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# Sizing Electric Motors for

Mobile Robotics

The Basics

## May 21, 2006

Unit Conversions
2π =1 1Watt = 1
sec sec sec
Coulomb
1Watt = 1Volt ⋅ Ampere = 1Volt
sec

Basics

## The FORCE applied

by a wheel is always
tangent to the wheel.

## Force is measured in units of weight (lb, oz, N)

May 21, 2006
Basics

The required
TORQUE to move a
mobile robot is the
force times the

## Torque is measured in units of weight x length

May 21, 2006 (lb·ft, oz ·in, N·m)
Procedure for Sizing DC
Motors

## May 21, 2006

Information Needed
• Estimated Weight
• Number of wheels and motors
• Maximum incline
• Desired maximum velocity at worst
case
• Push/Pull forces

## May 21, 2006

Procedure
• Step One: Determine total applied force
at worst case

## May 21, 2006

Friction
• Static Friction
– Used to determine traction failure
• Rolling Friction
– Used to determine motor requirements
• Kinetic Friction

## May 21, 2006

Rolling Friction
FR = µ R ⋅ N
∀ µR Is the coefficient of Rolling friction
– Using the coefficient of Static friction (µS)
will typically be to high
• To determine µR:
– Roll a wheel at a initial velocity, v, and
measure the time, t, in which it takes to
stop v
µR =
May 21, 2006 t⋅g
Rolling Friction
• Some typical values for µR
– Steel on steel: 0.001
– Rubber on pavement: 0.015

Other Forces
• Gravity
FI = W ⋅ sin θ

• External
θ

## May 21, 2006

Total Force
• Calculate worst case
– Up hill with rolling friction
F = W ⋅ ( µ R ⋅ cosθ + sin θ )
– Up hill with rolling friction, pushing
F = W ⋅ ( µ R ⋅ cosθ + sin θ ) + FEX
– Level ground with rolling friction
F = µ R ⋅W
– Level ground with rolling friction, pushing

## May 21, 2006

F = µ R ⋅ W + FEX
Other Cases
• Tracks
– Set µr=0
– Use a spring scale to determine the force required
to pull the chassis in neutral and add that to the
worst case force
• Gear Trains
– Bulky gear trains may significantly affect the
outcome
– If this is a concern, it may be best to test in the
same way as tracks
May 21, 2006
Procedure
• Step One: Determine total applied force
at worst case
• Step Two: Calculate power requirement

## May 21, 2006

Power Requirement
• Determine velocity, v, requirement
under maximum load (worst case force)
• Using the worst case force and velocity,
calculate the power requirement
P = F ⋅v
• This is the total power, divide by the
number of motors if more than one
motor is used
RULE OF THUMB: 3 TIMES MARGIN
May 21, 2006
Procedure
• Step One: Determine total applied force
at worst case
• Step Two: Calculate power requirement
• Step Three: Calculate torque and speed
requirement

## May 21, 2006

Speed/Torque Requirements
• Using the velocity requirement, v, and
the radius of the wheel, r
v
ω= Speed requirement
r
• Using the speed from above and the
power per motor
P
T=
ω
May 21, 2006
Procedure
• Step One: Determine total applied force
at worst case
• Step Two: Calculate power requirement
• Step Three: Calculate torque and speed
requirement
• Step Four: Find a motor that meets
these requirements
May 21, 2006
Spec Sheet

Spec Sheet

## May 21, 2006

Procedure
• Step One: Determine total applied force
at worst case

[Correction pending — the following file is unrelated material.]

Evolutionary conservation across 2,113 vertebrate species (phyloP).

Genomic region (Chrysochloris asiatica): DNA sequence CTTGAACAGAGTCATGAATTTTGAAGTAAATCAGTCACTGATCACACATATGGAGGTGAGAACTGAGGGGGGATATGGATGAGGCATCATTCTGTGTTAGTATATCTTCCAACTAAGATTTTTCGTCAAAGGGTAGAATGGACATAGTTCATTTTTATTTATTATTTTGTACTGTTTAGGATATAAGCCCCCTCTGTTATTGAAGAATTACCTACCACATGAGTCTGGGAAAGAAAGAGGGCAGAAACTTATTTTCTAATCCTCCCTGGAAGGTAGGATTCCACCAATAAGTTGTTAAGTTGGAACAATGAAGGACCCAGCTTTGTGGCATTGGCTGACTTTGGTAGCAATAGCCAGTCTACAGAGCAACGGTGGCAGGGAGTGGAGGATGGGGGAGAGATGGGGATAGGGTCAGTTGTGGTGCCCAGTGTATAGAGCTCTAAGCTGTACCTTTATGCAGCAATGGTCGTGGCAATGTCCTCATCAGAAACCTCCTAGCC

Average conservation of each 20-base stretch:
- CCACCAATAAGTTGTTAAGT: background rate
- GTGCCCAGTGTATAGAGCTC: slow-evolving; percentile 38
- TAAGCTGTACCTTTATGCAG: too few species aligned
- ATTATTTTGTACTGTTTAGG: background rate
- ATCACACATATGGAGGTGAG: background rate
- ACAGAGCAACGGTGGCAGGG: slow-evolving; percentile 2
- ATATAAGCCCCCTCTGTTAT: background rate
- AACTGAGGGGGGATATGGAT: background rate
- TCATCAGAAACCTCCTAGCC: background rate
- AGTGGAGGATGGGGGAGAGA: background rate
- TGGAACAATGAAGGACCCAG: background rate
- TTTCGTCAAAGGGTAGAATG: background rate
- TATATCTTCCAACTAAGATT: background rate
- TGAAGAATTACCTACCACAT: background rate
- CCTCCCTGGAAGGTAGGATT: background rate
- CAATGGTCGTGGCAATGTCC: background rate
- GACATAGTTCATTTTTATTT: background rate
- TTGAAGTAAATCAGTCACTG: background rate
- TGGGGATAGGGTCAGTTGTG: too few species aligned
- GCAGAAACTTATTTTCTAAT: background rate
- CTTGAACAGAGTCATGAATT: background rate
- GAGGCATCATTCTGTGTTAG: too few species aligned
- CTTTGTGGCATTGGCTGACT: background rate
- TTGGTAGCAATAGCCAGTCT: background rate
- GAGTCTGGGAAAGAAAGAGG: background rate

• Step Two: Calculate power requirement
• Step Three: Calculate torque and speed
requirement
• Step Four: Find a motor that meets
these requirements
• Step Five: Plot motor characteristics
May 21, 2006
Torque vs. Speed Curve
TPK
T = TPK − ⋅ω
S NL
• Where T = Torque
• TPK = Stall Torque
• SNL = No Load Speed
∀ ω = Speed

## May 21, 2006

Torque vs. Speed Curve
Torque vs. Speed

7.00E-02

6.00E-02
From this plot,
5.00E-02 maximum speed can
be determined for a
Torque, Nm

4.00E-02
3.00E-02

2.00E-02

1.00E-02

0.00E+00
0 1000 2000 3000 4000 5000 6000 7000 8000
Speed, rpm
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Power
TPK S NL
T = TPK − ⋅ω ω = (TPK −T)
S NL TPK
P = T ⋅ω
TPK
P (ω ) = − ⋅ ω 2 + TPK ⋅ ω
S NL
S NL 2
P (T ) = − ⋅ T + S NL ⋅ T
TPK
May 21, 2006
Power
Power vs. Speed

1.20E+01

1.00E+01

8.00E+00
Power, watts

6.00E+00

TPK
4.00E+00
P (ω ) = − ⋅ ω 2 + TPK ⋅ ω
2.00E+00 S NL
0.00E+00
0 1000 2000 3000 4000 5000 6000 7000
Speed, rpm
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Power
Power vs. Torque

1.20E+01

1.00E+01

8.00E+00
Power, watts

6.00E+00

S NL 2
4.00E+00
P (T ) = − ⋅ T + S NL ⋅ T
2.00E+00 TPK
0.00E+00
0 0.01 0.02 0.03 0.04 0.05 0.06
Torque, Nm
May 21, 2006
Power vs. Speed
Power
1.20E+01

1.00E+01

8.00E+00
Power vs. Torque
Power, watts

6.00E+00 1.20E+01

4.00E+00 1.00E+01

2.00E+00 8.00E+00

Power, watts
0.00E+00 6.00E+00
0 1000 2000 3000 4000 5000 6000 7000
Speed, rpm

1
4.00E+00

ω = ω max
2.00E+00

2
0.00E+00
0 0.01 0.02 0.03 0.04 0.05 0.06
Torque, Nm

1
Peak power is obtained at half of T = Tmax
maximum torque and speed 2
May 21, 2006
Procedure
• Step One: Determine total applied force
at worst case
• Step Two: Calculate power requirement
• Step Three: Calculate torque and speed
requirement
• Step Four: Find a motor that meets
these requirements
• Step Five: Plot motor characteristics
May 21, 2006
A Few Extra Points

## May 21, 2006

Simple DC Motor Model

V = I ⋅R+e e = ke ⋅ ω V = I ⋅ R + ke ⋅ ω

T = kt ⋅ I
2
 I 
η max = 1 − NL 

 IP 
May 21, 2006
Motor Inductance
• The windings of a DC motor creates an
Inductance, L
• Change in current through an di
inductance creates a voltage V =L
dt
• Switching current to a motor causes
di/dt to spike (Flyback)
Flyback voltages can be very high and damage
electronics, that is why a flyback diode in the
May 21, 2006
switching circuit is required.
Winches
• Similar to drive motors

## May 21, 2006

Common Mistakes
• Using static or kinetic friction instead of rolling
friction
– If a wheel is rolling without slipping, the only
energy loss is due to deformations in the
wheel/surface (rolling friction)
• Using PWM to control a motor reduces the
available torque
– The average power, speed and torque are
reduced, however, effective torque is not
significantly effected

Questions?